Ful­fill­ing this fan­tasy re­quires a lengthy ini­ti­a­tion

Fa­tal Revenant By Stephen Donaldson Gol­lancz, 736pp, $ 49.95

The Weekend Australian - Review - - Books - Ge­orge Wil­liams

FAN­TASY is not for the faint- hearted. Not only do fan­tasy au­thors tend to pro­duce trilo­gies, they also write at great length. Stephen Donaldson is a case in point. Fa­tal Revenant is more than 600 pages long, with its pre­de­ces­sor The Runes of the Earth more than 700 pages. Th­ese are the first of­fer­ings in his new four- book se­ries en­ti­tled the Last Chron­i­cles of Thomas Covenant . It is pre­ceded by two trilo­gies, The First Chron­i­cles and Sec­ond Chron­i­cles , which to­gether run to more than 2500 pages.

Fa­tal Revenant should not be read as a stand­alone book. It fol­lows on from its pre­de­ces­sor. More­over, the in­tri­cate plot and char­ac­ter­i­sa­tion will be fully ap­pre­ci­ated and un­der­stood only if the reader is familiar with both ear­lier trilo­gies. While Fa­tal Revenant con­tains a pro­logue set­ting out what has come be­fore, it is not for­giv­ing to the unini­ti­ated. This raises the ques­tion of whether Fa­tal Revenant is worth the ef­fort.

The an­swer is un­doubt­edly yes. Fa­tal Revenant is the latest in an un­bro­ken line of books that has es­tab­lished Donaldson as the best liv­ing ex­po­nent of the fan­tasy genre. His Chron­i­cles of Thomas Covenant is one of the few true clas­sics in a field lit­tered with too many pale im­i­ta­tions of J. R. R. Tolkien’s The Lord of the Rings .

Donaldson’s books stand apart be­cause he sub­verts the cliches of the genre. Rather than a heroic lead char­ac­ter, Donaldson in­vented Thomas Covenant, a stub­born leper who re­fused to be­lieve in the mag­i­cal world, the Land, to which he had been trans­ported. His dis­be­lief formed the key theme of Donaldson’s early work.

Covenant was able to wield wild magic through his white- gold wed­ding ring, a metal un­known in the Land. This meant he was ca­pa­ble of sav­ing and damn­ing the Land, things he of­ten did in equal mea­sure.

This set- up pro­vided an in­trigu­ing ba­sis for a fan­tasy se­ries that en­abled Donaldson a depth of char­ac­ter­i­sa­tion not seen be­fore in the field.

The first Covenant book, Lord Foul’s Bane , was pub­lished in 1977, with book six, White Gold Wielder , pub­lished in 1983. A long hia­tus fol­lowed be­fore the Last Chron­i­cles be­gan with The Runes of the Earth in 2004. The se­ries is ex­pected to con­clude in 2013, with Donaldson’s am­bi­tion be­ing to unify the en­tire saga.

Fa­tal Revenant con­tin­ues the stan­dard of Donaldson’s ear­lier works. It is again set in the Land, a place marked by won­drous and cryp­tic be­ings and de­pen­dent for its sal­va­tion on a per­son trans­ported from our time and place. In this se­ries the saviour is not Covenant but Lin­den Avery, his com­pan­ion from the Sec­ond Chron­i­cles who pos­sesses Covenant’s white- gold ring. Avery is rid­dled with power and self- doubt and is driven not by a de­sire to save the Land but by the hope she can save her son, Jeremiah, from the clutches of the evil Lord Foul.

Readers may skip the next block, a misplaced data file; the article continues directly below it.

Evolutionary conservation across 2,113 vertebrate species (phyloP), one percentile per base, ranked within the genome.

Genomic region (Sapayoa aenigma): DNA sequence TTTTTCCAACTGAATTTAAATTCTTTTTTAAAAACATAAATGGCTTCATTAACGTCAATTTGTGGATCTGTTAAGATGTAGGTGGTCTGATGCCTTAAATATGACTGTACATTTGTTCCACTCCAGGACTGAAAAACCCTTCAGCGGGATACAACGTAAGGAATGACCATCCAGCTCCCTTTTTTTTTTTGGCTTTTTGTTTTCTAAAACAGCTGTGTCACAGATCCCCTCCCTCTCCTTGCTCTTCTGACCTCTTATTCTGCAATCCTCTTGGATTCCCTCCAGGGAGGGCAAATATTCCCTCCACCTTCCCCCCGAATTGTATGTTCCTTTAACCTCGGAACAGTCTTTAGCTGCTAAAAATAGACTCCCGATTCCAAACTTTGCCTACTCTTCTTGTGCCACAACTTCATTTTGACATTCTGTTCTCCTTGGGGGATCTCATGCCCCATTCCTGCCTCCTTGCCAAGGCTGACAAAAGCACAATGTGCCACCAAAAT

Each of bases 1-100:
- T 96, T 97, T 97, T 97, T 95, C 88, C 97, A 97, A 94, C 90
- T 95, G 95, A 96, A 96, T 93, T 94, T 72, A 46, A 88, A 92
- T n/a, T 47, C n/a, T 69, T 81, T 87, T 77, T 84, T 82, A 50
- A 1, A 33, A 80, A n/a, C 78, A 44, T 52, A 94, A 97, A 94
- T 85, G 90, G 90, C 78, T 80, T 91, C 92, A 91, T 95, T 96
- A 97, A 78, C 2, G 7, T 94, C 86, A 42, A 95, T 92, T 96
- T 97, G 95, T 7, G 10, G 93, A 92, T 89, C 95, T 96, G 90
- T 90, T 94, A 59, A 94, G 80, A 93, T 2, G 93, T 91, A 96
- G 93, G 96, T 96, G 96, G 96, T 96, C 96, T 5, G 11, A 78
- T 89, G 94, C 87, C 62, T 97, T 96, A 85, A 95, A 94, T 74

Many se­ries suf­fer from the prob­lem of the un­nec­es­sary se­quel. What started as a fresh and imag­i­na­tive vi­sion too of­ten be­comes stale at the fourth or later book. Fan­tasy is es­pe­cially prone to this, with au­thors pre­fer­ring to stick to one lu­cra­tive idea rather than strik­ing out in a new di­rec­tion. Some se­ries have be­come es­pe­cially bloated, in­clud­ing two of the most pop­u­lar in re­cent his­tory. Robert Jor­dan’s The Wheel of

Time and Terry Good­kind’s Sword of Truth se­ries have both reached book 11. The lat­ter has ap­par­ently fin­ished, while the for­mer was due to con­clude at book 12, some­thing de­nied due to Jor­dan’s re­cent death.

Like Tolkien, who wrote about Mid­dle- earth for most of his life, Donaldson has again shown there is life in the Land. While Avery is not quite as com­pelling a lead char­ac­ter as Covenant, and many of the crea­tures and ideas will be familiar, Donaldson does in­ject a lot of new ideas. Th­ese in­clude time travel, which en­ables Avery to travel 10,000 years into the past. There she in­ter­acts with he­roes, events and a his­tory only hinted at in ear­lier books.

Donaldson ex­cels in re­al­is­ing his imag­i­na­tive cre­ation of the Land and those who pop­u­late it. He has also suc­ceeded again in us­ing the fan­tasy genre to ex­plore larger ques­tions. One ex­am­ple is how Fa­tal Revenant is laced with con­tra­dic­tions. A key char­ac­ter, Es­mer, has fan­tas­tic pow­ers, but also a di­vided lin­eage that means when­ever he aids Avery he is equally com­pelled to be­tray her. A re­lated theme is whether good can be ac­com­plished by evil means. The per­ils and choices that con­front Avery bring this ques­tion re­peat­edly to the fore.

Donaldson places Avery in a se­ries of des­per­ate sit­u­a­tions. She is of­ten ex­hausted, ig­no­rant and even at the edge of de­spair. She meets this by de­vel­op­ing an in­ner strength that Donaldson ex­plores as an in­ner di­a­logue. In­deed, his at­ten­tion to this di­a­logue is as well de­vel­oped as his rich de­scrip­tions of the places and events around her.

If any­thing is miss­ing from Fa­tal Revenant , it is hu­mour. While this ab­sence aids the se­ri­ous in­tent of the work, an oc­ca­sional lighter shade to off­set its dark themes would have been wel­come. Not­with­stand­ing this, Fa­tal Revenant is a wor­thy ad­di­tion to a clas­sic fan­tasy se­ries. Donaldson has con­firmed why he is re­garded as a grand mas­ter of the genre. Ge­orge Wil­liams is a sci- fi and fan­tasy afi­cionado who dab­bles in con­sti­tu­tional law.

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